so some one lazy, inconsiderate of time because they are late for an event, or just want to flaunt their wealth can take advantage of some one who in my opinion does a job 10 times more physically demanding as a server even though they get paid more and believe it or not deal with the same amount of stress (I’ve worked both jobs and know that valet are treated poorly compared to servers)

    Tip your valet 3-5 please people. A lot of time we have to split tips too…
    If you have 2 that is fine because some one will give me 4, 5 later
    Do not give 1 dollar or change. It is disgraceful and pisses us off
    And if you give me nothing well then you’re a scumbag and I would love to wreck your car considering we have collision insurance. FIND A FUCKING ATM cheapos

  22. jamie says:

    Thankyou to the valet guy who put it into perspective. _to the comment on saying I as a hairstylist should get another job if I can’t make it. I do fine in my field because iam talented and treat people with due respect therefore I make decent tips. When you get into the field you know ahead of time that the majority of income is tips. I don’t think people would go to school to make minimum wage. I hope you’re income gets cut in half. I would laugh. You’re probably..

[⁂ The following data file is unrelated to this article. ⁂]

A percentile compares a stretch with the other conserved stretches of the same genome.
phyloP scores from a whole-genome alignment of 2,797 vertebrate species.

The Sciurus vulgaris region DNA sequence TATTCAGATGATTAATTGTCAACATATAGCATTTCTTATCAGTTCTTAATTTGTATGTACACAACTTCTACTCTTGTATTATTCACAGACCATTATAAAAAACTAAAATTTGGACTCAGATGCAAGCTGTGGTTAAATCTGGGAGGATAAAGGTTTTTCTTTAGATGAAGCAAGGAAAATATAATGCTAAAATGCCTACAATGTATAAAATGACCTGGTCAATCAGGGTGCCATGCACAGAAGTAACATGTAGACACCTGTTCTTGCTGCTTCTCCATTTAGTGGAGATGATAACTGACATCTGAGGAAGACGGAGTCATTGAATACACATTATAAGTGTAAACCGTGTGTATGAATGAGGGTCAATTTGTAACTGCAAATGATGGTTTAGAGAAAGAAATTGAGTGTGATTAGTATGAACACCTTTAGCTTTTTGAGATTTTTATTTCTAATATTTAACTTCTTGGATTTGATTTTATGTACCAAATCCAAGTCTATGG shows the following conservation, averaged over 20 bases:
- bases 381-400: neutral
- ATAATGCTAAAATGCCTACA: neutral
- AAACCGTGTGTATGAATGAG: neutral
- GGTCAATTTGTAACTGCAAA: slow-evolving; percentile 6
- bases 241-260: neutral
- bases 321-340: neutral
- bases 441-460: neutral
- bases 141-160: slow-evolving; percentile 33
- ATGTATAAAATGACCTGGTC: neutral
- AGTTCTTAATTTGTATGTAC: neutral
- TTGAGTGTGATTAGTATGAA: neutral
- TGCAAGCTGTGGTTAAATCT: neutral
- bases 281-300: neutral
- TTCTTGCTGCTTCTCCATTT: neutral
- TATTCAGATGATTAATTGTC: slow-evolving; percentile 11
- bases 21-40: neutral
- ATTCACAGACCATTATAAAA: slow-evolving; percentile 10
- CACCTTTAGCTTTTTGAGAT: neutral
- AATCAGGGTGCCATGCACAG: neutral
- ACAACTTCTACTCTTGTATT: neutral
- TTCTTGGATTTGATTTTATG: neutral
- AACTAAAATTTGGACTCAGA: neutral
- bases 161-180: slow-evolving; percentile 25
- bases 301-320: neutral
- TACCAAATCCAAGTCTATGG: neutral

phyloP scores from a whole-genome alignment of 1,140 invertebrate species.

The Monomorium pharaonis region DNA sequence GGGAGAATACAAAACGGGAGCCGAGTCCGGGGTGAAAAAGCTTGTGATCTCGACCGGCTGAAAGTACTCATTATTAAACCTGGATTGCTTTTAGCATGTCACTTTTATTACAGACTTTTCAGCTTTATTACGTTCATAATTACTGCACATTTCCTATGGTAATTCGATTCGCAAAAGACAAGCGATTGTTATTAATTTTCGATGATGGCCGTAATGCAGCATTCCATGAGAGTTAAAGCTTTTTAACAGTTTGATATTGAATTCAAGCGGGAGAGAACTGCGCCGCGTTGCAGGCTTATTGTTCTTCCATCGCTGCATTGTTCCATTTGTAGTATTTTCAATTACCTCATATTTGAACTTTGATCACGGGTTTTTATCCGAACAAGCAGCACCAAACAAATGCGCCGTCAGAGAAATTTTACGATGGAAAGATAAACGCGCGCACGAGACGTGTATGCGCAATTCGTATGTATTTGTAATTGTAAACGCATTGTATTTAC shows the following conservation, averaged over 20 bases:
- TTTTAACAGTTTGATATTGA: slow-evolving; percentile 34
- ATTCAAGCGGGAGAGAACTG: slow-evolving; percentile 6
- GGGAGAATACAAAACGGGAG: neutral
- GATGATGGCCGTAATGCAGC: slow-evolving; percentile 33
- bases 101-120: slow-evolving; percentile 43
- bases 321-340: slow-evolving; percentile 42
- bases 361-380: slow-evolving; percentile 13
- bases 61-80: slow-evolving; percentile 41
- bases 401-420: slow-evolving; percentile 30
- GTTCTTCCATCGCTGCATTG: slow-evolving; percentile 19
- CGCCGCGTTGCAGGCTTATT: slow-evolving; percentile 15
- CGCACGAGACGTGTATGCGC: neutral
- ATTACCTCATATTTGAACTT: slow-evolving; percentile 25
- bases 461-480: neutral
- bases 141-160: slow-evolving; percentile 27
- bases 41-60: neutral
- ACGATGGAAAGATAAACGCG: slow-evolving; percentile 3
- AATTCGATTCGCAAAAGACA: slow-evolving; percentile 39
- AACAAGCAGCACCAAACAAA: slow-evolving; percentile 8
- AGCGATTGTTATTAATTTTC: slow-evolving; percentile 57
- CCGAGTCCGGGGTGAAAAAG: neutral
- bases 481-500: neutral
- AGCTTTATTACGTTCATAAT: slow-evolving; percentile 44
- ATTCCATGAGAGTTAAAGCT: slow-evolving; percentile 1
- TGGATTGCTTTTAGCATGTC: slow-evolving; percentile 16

..
    nevermind.

  23. Jaci says:

    Although I am not opposed to tipping…. I wonder why tips have become expectations. Im a nurse I work extremely hard and have paid for my education, to do a profesional petsonal service. But why is it that someone who provides such an intricate and personal service- would never expect or be given a tip. All a nurse hopes for is a cooperative patient that they can make a positive change for and perhaps a nice attitude and smile. Tipping has become a strandard and everyone feels as they deserve… who decides who deserves, or why. I do tip, but it has to stop some where. A tip is a bit extra for a job well fine not customary. It is the job of each individual to make the income they need, not a patron. It shouldnt be expected.

  24. jamie says:

    I didn’t make the tipping rule. However the tipping agenda was in place and part of the decision in making the career choice. If I could make 35 an hour guaranteed id forgo tips gladly.

  25. jamie says:

    Oh and your paid by the hour not per service :)

  26. Heather says:

    So you’re saying all these people who make livings off of tips should just up and find a new job because stingy people like you can’t bring themselves to shell out a decent tip?